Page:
The past few years have been brutal for JCPenney (JCP) shareholders. JCPenney has been struggling with weakening sales figures for some time, and as a result JCP stock is down nearly 10% over the past 12 months, 30% over the past 24 months and 55% over the past five years.
Sales from fiscal 2011 to fiscal 2014 had been on a downward slide: From $17.75 billion in 2011 to $11.85 billion in 2014.
Then in 2015, revenue finally turned around and came in slightly higher at $12.25 billion.
Earnings per share followed a similar path: From $1.59 per share in 2011, down to a loss of $5.57 in 2014, which was nearly halved to $2.53 in 2015.
The improvements in 2015 were the first signs by JCPenney that the company may actually be able to right the ship, but I was still skeptical.
My main concern was that with Mike Ullman, former CEO and Chairman of JCPenney from 2004 until 2011, JCP would continue to operate in its same old ways, and thus sales would weaken, if not decline, leading to perhaps another Ron Johnson fiasco.
That began to change, though, when earlier this summer Marvin Ellison, a former Home Depot (HD) executive, was announced as the successor to Mike Ullman. With the entrance of Ellison, JCP stock has already risen higher.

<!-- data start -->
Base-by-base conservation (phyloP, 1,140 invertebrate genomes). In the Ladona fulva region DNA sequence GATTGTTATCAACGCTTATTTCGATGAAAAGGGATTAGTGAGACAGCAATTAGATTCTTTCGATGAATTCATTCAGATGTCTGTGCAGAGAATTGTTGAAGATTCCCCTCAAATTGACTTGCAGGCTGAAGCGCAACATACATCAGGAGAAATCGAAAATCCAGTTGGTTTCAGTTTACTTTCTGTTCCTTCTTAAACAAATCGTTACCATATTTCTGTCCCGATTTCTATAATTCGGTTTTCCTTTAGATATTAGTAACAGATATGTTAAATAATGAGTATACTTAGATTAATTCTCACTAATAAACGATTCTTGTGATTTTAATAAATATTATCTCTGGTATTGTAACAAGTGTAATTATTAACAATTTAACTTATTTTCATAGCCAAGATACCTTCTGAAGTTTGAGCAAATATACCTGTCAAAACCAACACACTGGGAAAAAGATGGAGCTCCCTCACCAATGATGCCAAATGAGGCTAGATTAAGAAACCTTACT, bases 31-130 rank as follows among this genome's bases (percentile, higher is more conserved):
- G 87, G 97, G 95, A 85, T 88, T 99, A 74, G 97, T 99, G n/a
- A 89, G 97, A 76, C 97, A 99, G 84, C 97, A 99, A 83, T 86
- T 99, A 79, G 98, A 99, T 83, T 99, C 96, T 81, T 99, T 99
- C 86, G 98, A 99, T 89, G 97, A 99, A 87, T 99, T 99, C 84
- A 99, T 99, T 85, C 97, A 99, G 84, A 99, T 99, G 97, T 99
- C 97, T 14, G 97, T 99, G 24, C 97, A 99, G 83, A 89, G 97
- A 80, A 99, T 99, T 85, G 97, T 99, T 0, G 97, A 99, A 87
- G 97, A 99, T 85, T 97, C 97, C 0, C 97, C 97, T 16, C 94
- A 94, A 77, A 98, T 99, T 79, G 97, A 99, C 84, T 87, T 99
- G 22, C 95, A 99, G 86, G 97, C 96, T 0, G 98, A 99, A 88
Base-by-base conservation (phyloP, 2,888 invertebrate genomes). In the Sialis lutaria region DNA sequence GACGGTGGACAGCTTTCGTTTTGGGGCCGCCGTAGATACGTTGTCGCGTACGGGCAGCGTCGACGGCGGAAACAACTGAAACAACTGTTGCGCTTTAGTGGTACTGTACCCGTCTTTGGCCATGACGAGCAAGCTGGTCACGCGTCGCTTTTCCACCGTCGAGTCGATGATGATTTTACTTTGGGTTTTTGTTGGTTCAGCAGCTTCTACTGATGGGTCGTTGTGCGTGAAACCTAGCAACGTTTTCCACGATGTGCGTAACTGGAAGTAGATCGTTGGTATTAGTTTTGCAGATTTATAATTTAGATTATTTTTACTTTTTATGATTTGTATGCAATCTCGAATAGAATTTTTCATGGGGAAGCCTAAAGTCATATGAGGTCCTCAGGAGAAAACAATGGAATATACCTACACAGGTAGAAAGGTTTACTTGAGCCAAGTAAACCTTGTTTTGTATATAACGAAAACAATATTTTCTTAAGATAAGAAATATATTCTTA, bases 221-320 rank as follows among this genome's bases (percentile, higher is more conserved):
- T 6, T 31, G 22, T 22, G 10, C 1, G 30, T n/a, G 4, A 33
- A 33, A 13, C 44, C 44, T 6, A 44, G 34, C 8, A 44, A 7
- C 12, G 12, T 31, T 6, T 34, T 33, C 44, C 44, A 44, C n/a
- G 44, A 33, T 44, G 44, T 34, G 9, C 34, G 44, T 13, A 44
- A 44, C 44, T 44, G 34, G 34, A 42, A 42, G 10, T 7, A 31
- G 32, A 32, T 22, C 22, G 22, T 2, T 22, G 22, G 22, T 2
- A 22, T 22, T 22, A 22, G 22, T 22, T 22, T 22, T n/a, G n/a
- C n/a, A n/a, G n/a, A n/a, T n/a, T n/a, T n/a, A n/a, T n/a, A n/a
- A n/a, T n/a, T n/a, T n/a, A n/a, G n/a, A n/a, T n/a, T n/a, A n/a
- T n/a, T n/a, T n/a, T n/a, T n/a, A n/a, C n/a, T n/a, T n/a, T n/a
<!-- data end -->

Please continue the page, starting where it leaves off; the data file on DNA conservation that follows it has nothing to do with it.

And a number of recent analysts upgrades has pushed JCP’s stock price higher by more than 10% since Aug. 31 (the date of the last analyst upgrade).
In early August analyst Matt McGinley from Evercore upgraded JCP stock from “sell” to “hold” and stated that possible capital structure changes could help reduce debt and JCP’s burdening interest expenses. Matt wrote:
“If JCP were to sell stores and pay down debt, it could materially alter the capital structure.”
Management has stated that it believes it can increase profits through cost cutting. Reducing JCP’s debt load would be an easy way to do just that while making the biggest difference, considering JCP is currently sitting with a long-term debt to capital ratio of 73%.
The most recent upgrade came on Monday from Deutsche Bank, which changed its rating from “hold” to “buy.” The analyst, Paul Trussell, believes JCPenney could see margin expansion with very little comp growth. This is expected to be realized by taking a deep look at corporate overhead and reducing advertising spend. Trussell also stated that “improved footwear presentation” is helping sales, while Sephora is still driving sales growth. Other opportunities include cross merchandising and online sales.
Personally, I’m beginning to believe more in the JCPenney turn around; and based on the recent price movement of JCP stock, it would seem others on Wall Street are in agreement. That is not to say that JCP stock is an all-out buy today, but investors willing to take some risk and deal with short-term price volatility may want to start building a position in JCP stock.
As of this writing, Matt Thalman was long Apple and Home Depot. Follow him on Twitter at @mthalman5513.